President Nana Addo Dankwa Akufo-Addo has insisted that the New Patriotic Party (NPP) won the December 2020 election despite the legal challenge against the outcome of the polls.
Nana Akufo-Addo says the NPP has the support of the majority of Ghanaians
Speaking at a meeting with the leadership of the party in the Greater Accra Region, he said “the NDC has been making a lot of noise that they won the elections. One moment they claim they gained 139 of the parliamentary seats, another they say 145. They are not sure as to how many. All these claims turn out to be false”.
He said the NDC has never been the people’s choice after former President Jerry John Rawlings ended his term in office.
“We should remember that ever since Jerry John Rawlings left the presidential scene of politics in our country, no NDC presidential candidate has won more than 50 percent of the votes. His successor Mills, in his first-round against Kufuor had 44%, second round, 47%. He gained the same figures in his second run. In 2008, after 3 rounds, he got 50.03%. Mahama, in 2012 got 50.7%, in 2016 he got 44%, in 2020 he got 47% of the votes.”
“What these figures tell us is that whenever the members of the NPP put our heads together, we win. The majority is with us. So let us be very clear in our minds. Our opponents with all the shouting, do not have the support of the majority of the people.”
“The future of Ghana and this country is in our [NPP] hands and is dependent on our actions,” he added.
NDC challenges results of 2020 elections in Supreme Court
The 2020 Presidential Candidate for the NDC, John Mahama and his party rejected the 2020 presidential election result describing it as flawed and have refused to recognise Nana Akufo-Addo as President.
He argues that neither he nor President Akufo-Addo attained a clear majority because of the omission of the Techiman South constituency from the provisional declaration of results by Ghana’s Electoral Commission.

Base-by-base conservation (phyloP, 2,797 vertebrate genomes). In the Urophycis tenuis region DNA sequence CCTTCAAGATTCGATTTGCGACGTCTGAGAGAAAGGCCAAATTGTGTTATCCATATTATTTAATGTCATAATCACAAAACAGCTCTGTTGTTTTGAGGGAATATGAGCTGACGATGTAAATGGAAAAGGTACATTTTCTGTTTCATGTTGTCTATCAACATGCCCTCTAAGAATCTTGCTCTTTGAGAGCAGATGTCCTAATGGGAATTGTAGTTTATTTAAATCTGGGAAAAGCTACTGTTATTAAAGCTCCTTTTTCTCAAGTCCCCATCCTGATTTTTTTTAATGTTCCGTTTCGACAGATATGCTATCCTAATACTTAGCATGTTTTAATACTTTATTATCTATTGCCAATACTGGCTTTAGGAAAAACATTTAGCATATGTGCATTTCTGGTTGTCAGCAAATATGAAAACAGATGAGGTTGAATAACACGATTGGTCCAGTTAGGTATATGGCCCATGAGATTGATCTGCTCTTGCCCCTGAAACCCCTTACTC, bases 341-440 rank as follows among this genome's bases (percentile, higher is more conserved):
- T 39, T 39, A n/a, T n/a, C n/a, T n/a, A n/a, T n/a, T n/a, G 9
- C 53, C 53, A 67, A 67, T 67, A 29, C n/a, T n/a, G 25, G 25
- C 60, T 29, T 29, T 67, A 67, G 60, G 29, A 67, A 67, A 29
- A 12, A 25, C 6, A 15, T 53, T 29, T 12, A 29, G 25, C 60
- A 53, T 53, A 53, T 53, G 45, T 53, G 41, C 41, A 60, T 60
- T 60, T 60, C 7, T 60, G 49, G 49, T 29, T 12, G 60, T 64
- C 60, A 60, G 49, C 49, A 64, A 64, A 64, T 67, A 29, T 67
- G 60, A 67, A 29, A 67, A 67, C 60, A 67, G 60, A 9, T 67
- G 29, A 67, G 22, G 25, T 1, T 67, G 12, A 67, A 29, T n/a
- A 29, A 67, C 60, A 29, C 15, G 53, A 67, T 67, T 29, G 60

According to the Electoral Commission, President Akufo-Addo garnered 51.59 percent of the votes while Mr. Mahama got 47.37 percent.
He is now asking the Supreme Court to order a re-run of the presidential election for him and the incumbent.
Following changes to election adjudication guidelines, the petition hearing is expected to last for at most 42 days; a massive reduction from the eight-month-long hearing in 2012 when President Akufo-Addo, then in opposition, unsuccessfully challenged his election defeat to Mr. Mahama.
The court is expected to give judgment on Mr. Mahama’s petition by February 10, the final day in the 42-day timeline.
President Akufo-Addo is proceeding with his transition and has described the election petition as “incompetent, frivolous and vexatious” in a 12-page response.
His legal team also argued that the claims made by Mr. Mahama “are not supported by the facts pleaded in the Petition”.
The Electoral Commission also filed its preliminary objection to Mr. Mahama in a 10-page response and acknowledged the possibility of errors but said the possible discrepancies would not have any significant effect on the final election results.
It also said Mr. Mahama in his petition erroneously depended on the total number of votes cast to make his case as being the total number of valid votes cast, an error which was inadvertently mentioned by the EC Chairperson during the declaration of the presidential result but was later corrected in a press release.
The commission and President Akufo-Addo, both sued by Mahama, have thus asked the Supreme Court to dismiss the petition.